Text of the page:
I go to work,
think of all the people
trapped in that tower.
I watch the four year olds,
how little they know of this.
Children in West End schools
will have focused awareness,
Kensington assemblies, prayers.
I think of the man at the window,
the memory of twin towers,
the split screen bulletin
staples that connection.
I discover at lunch time
how much the redevelopment cost.
Six have died.
I think of the Fire-fighters
running to rescue –
engulfed in black smoke floors.
The baby thrown ten storeys to safety
into the arms of a stranger.
The blazing heat of this summer’s day.
Streets empty of cars as parents
walk their children from school,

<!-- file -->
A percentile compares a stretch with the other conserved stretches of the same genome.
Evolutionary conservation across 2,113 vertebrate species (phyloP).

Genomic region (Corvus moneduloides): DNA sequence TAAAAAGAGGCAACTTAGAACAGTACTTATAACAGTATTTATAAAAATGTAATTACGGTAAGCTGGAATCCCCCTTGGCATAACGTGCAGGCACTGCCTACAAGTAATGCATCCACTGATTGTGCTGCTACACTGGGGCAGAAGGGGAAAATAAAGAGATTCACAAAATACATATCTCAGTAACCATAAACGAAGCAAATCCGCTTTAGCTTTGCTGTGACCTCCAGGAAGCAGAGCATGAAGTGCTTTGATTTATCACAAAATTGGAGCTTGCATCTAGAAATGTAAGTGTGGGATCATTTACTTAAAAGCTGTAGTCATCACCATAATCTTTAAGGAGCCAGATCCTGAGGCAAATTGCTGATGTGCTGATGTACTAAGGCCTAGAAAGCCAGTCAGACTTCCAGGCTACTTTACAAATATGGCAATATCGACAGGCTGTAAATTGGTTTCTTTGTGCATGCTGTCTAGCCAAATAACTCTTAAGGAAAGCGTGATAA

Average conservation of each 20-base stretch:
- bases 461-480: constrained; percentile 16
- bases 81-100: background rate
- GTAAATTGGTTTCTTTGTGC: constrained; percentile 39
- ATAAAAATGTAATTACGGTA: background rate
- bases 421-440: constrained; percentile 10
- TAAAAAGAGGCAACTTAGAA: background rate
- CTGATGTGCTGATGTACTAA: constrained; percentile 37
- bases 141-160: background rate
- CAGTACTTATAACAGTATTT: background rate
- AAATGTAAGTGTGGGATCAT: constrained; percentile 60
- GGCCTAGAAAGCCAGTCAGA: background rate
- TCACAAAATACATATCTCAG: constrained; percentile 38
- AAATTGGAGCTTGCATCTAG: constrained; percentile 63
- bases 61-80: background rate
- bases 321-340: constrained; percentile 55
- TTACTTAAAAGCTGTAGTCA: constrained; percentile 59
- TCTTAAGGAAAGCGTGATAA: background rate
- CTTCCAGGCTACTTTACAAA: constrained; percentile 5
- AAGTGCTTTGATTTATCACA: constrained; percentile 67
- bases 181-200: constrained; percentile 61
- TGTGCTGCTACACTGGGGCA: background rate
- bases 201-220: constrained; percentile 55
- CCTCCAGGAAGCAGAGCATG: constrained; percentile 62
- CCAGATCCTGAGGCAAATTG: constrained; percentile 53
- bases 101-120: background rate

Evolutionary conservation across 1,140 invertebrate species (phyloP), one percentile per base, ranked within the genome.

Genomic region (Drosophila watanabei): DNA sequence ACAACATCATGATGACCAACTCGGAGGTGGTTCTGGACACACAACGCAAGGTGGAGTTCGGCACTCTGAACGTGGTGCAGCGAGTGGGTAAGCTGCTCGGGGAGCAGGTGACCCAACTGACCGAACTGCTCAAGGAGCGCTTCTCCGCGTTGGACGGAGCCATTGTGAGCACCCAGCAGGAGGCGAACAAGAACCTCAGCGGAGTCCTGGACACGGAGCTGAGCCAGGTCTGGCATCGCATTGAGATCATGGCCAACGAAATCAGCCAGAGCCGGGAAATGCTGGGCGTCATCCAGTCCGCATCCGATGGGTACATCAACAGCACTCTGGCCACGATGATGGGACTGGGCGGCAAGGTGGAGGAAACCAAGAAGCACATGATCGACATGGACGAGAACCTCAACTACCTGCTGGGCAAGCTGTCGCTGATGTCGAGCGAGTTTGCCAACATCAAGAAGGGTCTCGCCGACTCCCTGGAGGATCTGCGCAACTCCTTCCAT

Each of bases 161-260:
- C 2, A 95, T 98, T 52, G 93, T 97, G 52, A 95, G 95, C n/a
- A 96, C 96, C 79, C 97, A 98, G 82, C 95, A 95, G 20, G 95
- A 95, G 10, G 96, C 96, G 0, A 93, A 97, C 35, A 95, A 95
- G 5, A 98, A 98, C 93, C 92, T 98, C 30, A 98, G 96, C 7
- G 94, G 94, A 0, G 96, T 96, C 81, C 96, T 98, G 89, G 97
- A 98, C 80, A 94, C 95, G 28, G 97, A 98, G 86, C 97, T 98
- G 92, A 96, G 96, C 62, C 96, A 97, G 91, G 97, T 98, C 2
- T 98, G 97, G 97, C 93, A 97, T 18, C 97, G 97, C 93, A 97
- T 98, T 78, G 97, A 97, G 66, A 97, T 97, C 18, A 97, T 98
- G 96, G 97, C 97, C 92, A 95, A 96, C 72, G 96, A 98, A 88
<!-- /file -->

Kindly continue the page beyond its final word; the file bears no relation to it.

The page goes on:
thanking their blessings
beneath the thrum of a police helicopter.
clutching what they could grab.
Screaming flames and sudden emptiness.
They were told to stay put,
every flat a fire resisting box.
Amongst the hum of emergency services,
silent prayers catch the breeze as news
of loved ones comes, or doesn’t.
I arrive home.
Children are still missing.
A local woman
opens her home to victims,
crews are expected to remain
for another 24 hours.
There’s nothing but love here.